Ever since General Motors' (NYSE:GM) announced the official range and pricing of its all-electric Chevrolet Bolt earlier this month, the media has unsurprisingly jumped at the opportunity to compare it with Tesla Motors' (NASDAQ:TSLA) upcoming Model 3. Since both vehicles will cost about the same, it makes sense people would be interested in comparing the world's first more affordable all-electric vehicles with over 200 miles of range. But much of the Bolt's media coverage is getting one key point wrong: It's still not clear that the Bolt's promised range is greater than the Model 3.
Tesla Model 3 range is still unknown
General Motors' new Chevrolet Bolt, which will be available at select dealerships by the end of the year, will boast an impressive 238 miles of driving range on a single charge, the company said earlier this month. This is an unheard of all-electric driving range at a $37,500 price point.
With Tesla only promising 215 miles or more of driving range on a single charge for its Model 3, this has led to much media coverage of the Bolt concluding the vehicle has trumped Tesla on the key metric. But Tesla hasn't actually stated the Model 3's official range, so the winner can't be identified yet.
Similar to the way General Motors only promised 200 miles or more of range for its Bolt until a few months before the first deliveries were supposed to begin, Tesla is waiting to show all of its cards -- including the Model 3's range -- until closer to production.
Tesla has been very clear that it hasn't announced the official range of Model 3 yet.
"I want to emphasize these are minimum numbers," Tesla CEO Elon Musk said when Tesla unveiled the $35,000 vehicle in March -- just after announcing the Model 3 would have at least 215 miles of range.
Further, the Model 3 will certainly have more than 215 miles of range, Tesla recently confirmed with The Motley Fool. Even more, Tesla emphasized to The Motley Fool that its promised range for the Model 3 is only for the base version of the vehicle. This means there will almost undoubtedly be battery options available with higher range. Of course, a larger battery will push the vehicle's price higher, probably to the tune of $5,000 to $15,000, depending on upgrade options Tesla decides to make available.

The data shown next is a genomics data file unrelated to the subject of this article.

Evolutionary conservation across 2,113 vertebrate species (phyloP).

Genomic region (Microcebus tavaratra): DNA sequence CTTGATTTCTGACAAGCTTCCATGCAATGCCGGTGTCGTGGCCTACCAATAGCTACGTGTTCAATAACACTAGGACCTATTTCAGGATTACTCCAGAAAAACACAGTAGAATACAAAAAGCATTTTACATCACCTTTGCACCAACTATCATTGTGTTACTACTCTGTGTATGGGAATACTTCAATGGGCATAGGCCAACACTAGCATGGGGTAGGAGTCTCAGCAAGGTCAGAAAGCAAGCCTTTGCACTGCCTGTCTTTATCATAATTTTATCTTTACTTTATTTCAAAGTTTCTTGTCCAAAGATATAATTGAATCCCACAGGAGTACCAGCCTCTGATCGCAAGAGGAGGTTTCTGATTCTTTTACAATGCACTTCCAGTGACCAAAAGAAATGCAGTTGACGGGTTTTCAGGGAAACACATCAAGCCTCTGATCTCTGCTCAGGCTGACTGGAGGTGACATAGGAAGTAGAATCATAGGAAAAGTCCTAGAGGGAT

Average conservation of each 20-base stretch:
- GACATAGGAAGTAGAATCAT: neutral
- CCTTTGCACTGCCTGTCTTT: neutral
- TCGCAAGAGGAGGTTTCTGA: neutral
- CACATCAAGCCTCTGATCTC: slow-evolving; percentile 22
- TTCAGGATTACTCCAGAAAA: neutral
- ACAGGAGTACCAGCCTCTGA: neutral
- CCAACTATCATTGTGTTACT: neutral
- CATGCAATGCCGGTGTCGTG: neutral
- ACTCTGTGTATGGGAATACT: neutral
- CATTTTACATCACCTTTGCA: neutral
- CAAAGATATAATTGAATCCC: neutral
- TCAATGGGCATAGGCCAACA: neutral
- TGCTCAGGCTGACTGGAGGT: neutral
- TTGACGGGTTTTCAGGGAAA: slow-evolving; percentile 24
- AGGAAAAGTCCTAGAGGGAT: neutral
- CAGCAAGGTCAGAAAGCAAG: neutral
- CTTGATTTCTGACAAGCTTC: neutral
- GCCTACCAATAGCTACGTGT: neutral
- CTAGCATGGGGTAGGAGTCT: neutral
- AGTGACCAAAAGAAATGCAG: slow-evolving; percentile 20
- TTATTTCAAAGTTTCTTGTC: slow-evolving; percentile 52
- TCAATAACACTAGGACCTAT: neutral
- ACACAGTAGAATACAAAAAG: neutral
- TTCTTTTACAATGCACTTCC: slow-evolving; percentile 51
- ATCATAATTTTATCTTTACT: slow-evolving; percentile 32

Does it matter?
Does it really matter who the range king at this $35,000 to $37,500 price point will be? In the grand scheme of things, probably not.
Tesla's Model 3 and General Motors' Bolt are two very different classes of vehicles. The Model 3 sells customers an entirely electric car brand, unparalleled vehicle software, and access to an expansive charging network offering charging nearly twice as fast as General Motors is promising. Further, Bolt is more of a compact vehicle and Tesla promises the Model 3 will fit five adults comfortably. Based on the 373,000 deposit-backed reservations the Model 3 garnered in less than 15 days of its unveiling, it likely won't need to compete directly with the Bolt's features. Tesla's Model 3 clearly struck a chord with buyers looking to buy a more affordable EV.
Then, of course, there's the question of whether competition in the long-range EV space is really a bad thing for Tesla in the first place. Tesla needs a hand educating consumers about EVs and mitigating skepticism toward the new technology. General Motors' Bolt -- and the vehicle's massive add campaign surely to come along with it -- could very well do more good than harm for Tesla's prospects as the company grows.